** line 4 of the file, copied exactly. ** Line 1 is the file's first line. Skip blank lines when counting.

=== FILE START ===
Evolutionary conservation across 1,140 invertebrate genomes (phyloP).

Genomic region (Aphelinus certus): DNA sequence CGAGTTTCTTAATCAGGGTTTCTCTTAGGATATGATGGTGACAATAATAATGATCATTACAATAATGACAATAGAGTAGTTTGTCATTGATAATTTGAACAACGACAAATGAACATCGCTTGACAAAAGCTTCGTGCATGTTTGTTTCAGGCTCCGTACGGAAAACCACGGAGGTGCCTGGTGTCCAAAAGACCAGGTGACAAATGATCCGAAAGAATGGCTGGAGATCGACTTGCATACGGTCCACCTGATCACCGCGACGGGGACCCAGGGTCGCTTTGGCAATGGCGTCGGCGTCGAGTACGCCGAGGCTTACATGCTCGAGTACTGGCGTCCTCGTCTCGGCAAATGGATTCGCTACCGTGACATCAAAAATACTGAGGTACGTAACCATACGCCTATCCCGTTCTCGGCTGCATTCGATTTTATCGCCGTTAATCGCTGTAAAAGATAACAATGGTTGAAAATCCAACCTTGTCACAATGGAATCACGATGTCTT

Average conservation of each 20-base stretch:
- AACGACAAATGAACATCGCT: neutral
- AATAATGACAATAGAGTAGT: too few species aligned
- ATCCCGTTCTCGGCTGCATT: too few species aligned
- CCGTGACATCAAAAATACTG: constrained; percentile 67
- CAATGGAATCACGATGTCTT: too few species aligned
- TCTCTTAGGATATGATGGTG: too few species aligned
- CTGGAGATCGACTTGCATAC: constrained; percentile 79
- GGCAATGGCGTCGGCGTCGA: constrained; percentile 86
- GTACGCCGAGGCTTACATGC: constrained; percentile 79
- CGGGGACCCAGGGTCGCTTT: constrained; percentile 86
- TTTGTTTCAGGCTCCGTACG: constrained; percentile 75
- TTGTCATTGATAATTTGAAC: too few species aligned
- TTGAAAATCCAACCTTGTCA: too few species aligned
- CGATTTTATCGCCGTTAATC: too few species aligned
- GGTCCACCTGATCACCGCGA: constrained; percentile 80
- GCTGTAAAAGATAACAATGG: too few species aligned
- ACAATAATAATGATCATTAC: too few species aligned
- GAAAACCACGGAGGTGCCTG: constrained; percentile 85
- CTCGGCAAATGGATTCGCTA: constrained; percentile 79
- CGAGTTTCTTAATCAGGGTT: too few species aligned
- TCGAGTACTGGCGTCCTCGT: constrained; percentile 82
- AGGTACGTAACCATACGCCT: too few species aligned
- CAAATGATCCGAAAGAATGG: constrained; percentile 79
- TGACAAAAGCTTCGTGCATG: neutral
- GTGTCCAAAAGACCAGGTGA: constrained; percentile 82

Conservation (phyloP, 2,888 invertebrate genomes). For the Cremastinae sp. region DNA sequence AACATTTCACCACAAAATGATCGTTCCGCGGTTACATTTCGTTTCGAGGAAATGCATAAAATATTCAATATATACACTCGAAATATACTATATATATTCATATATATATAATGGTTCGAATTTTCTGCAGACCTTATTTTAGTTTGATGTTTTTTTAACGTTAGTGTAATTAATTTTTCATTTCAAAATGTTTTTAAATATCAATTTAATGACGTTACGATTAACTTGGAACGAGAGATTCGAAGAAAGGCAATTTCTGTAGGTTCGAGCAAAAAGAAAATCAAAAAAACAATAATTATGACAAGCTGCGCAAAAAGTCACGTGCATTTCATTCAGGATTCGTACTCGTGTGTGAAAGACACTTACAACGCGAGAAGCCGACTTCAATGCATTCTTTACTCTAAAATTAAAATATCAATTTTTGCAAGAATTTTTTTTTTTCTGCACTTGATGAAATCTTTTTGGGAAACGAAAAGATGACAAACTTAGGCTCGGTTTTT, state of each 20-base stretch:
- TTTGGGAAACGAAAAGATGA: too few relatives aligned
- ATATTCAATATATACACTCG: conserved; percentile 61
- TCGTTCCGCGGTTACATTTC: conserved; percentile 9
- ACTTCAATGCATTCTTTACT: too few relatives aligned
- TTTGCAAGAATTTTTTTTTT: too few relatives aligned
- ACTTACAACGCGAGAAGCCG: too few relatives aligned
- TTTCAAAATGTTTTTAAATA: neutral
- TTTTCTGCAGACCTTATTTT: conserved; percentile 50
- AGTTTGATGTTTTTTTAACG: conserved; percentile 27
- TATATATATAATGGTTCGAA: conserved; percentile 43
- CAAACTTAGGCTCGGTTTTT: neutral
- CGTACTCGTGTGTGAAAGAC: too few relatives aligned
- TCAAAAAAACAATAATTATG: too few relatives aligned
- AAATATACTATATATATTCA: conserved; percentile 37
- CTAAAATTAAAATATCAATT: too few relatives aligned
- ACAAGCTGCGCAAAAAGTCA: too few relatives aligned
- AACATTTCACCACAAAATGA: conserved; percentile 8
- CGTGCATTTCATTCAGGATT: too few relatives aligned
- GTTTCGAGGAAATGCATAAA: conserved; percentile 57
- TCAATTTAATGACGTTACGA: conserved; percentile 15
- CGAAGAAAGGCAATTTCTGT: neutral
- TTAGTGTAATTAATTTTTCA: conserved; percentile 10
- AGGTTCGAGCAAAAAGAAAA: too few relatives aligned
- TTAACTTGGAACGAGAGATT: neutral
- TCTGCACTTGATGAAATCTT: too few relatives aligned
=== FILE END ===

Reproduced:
- AACGACAAATGAACATCGCT: neutral